The Lane Construction Corp. ranks 52nd among the top 400 U.S. contractors. It is also the eighth largest transportation contractor and eighth largest domestic heavy contractor, according to Engineering News Record. It constructs highways, bridges, dams, mass transit and airport systems in 20 states.
"Lane Construction owns most of the equipment used on our contracts, and leases as required," notes John Irvine, director of communications. This includes 41 wheeled excavators.
"Lane Construction has a legacy of using rubber-tired excavators -- even when it was not as common," reports Robert Hoffman, director of the Mechanical Department. "Lane began with Gradall excavators in the 1960s and still uses them today. Even in the late 1970s, we used the Drott 40s. Today, as with most contractors, we have gravitated to the more common wheeled excavator. We currently use Volvo, John Deere, Gradall, Liebherr, Hitachi and Daewoo excavators. We have tried many brands and continue to try units that we may not have in the past -- we always keep an open mind to change."
The Lane Construction Corp. uses the machines for ditch work; placing material over barrier walls on roadway work; setting small structures/pipe/barrier; as a utility machine around concrete paving work; grading and placing rip-rap on slopes, etc.
"Being on wheels provides mobility and ease in getting around relatively level work sites, such as roadway, airport, commercial development sites, etc.," says Hoffman. "Additionally, some of our wheeled excavators are fitted with a dozing blade, which affords backfilling trenches when doing pipe work. This is a handy feature and typically something you don't have on a conventional track-type excavator.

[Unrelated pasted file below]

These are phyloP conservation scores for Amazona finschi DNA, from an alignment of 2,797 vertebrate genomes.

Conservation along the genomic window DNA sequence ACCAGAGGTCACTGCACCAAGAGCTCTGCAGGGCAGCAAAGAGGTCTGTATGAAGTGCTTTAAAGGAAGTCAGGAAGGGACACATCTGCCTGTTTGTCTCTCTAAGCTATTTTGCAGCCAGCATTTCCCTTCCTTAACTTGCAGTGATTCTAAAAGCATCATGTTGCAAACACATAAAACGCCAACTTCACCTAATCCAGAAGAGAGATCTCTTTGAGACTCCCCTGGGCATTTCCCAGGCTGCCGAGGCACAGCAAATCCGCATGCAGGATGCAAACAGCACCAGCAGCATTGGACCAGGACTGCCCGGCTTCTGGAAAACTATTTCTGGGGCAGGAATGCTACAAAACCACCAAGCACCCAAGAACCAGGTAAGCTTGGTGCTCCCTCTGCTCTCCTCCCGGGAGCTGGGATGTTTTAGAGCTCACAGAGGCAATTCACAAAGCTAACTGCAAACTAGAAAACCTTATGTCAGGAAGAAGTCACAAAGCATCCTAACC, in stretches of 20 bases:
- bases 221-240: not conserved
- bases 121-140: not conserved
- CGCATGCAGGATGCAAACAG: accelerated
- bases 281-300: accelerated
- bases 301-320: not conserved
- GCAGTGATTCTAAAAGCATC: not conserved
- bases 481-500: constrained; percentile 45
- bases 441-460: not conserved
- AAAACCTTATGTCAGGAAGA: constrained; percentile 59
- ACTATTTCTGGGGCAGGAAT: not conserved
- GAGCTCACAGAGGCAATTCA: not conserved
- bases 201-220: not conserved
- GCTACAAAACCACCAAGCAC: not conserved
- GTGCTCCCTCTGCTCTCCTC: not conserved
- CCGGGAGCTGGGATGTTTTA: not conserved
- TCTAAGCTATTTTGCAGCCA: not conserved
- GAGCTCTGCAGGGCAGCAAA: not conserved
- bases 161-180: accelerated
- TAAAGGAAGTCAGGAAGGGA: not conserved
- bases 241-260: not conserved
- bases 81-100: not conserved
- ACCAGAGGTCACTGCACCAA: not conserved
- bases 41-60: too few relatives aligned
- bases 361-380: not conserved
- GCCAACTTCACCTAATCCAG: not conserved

"Their strengths are mobility and ease of travel from point A to point B on a jobsite, within a reasonable distance, under their own power," he continues. "And rubber tires are much more appropriate for working on paved surfaces vs. tracked machines, which typically damage pavements."
In comparing similar size machines (weight classes), the operating and performance characteristics are generally pretty similar in terms of lift capacity, arm force, dig depth, etc., says Hoffman. "Although, it's not to say that some weight classes may see the tracked excavators having some advantage in dig depth and arm force," he admits.
"One difference that does set the two machines apart is wheeled excavators are limited to working on fairly hard, smooth and level ground, while tracked excavators can also work on fairly rough and variable terrain and slopes (within reason)," notes Hoffman. "Additionally, wheeled excavators require outriggers to stabilize the machine when performing work."
Yet, both types see plenty of use on the company's projects. "Similar to our tracked excavators, our wheeled excavators generally see pretty high utilization," says Hoffman. "Their capabilities, versatility and mobility lend themselves to seeing good usage on our jobsites."
A NICHE BUSINESS
Chicago, IL-based Thornton Equipment currently owns 12 Gradall truck-mounted excavators, which are rented to other contractors with operators. These machines commonly perform road work, wetland mitigation, erosion control, stabilization and hazmat response.
Gradall excavators feature a unique design. The upper structure distributes forces across the undercarriage to provide a lifting chart that is limited by hydraulic power rather than machine stability.
"Unlike the conventional knuckleboom machines that lift much more over the front and rear than they do over the sides, all Gradall machines more evenly distribute the machine weight and load over all four wheel ends, providing a stable platform and better traction and flotation while lifting on rubber," says Bill Thomas, vice president of excavator marketing and sales. "In rare instances, a single set of optional outriggers or the grading blade can be used to remove machine stability concerns while working when maximum lift is required."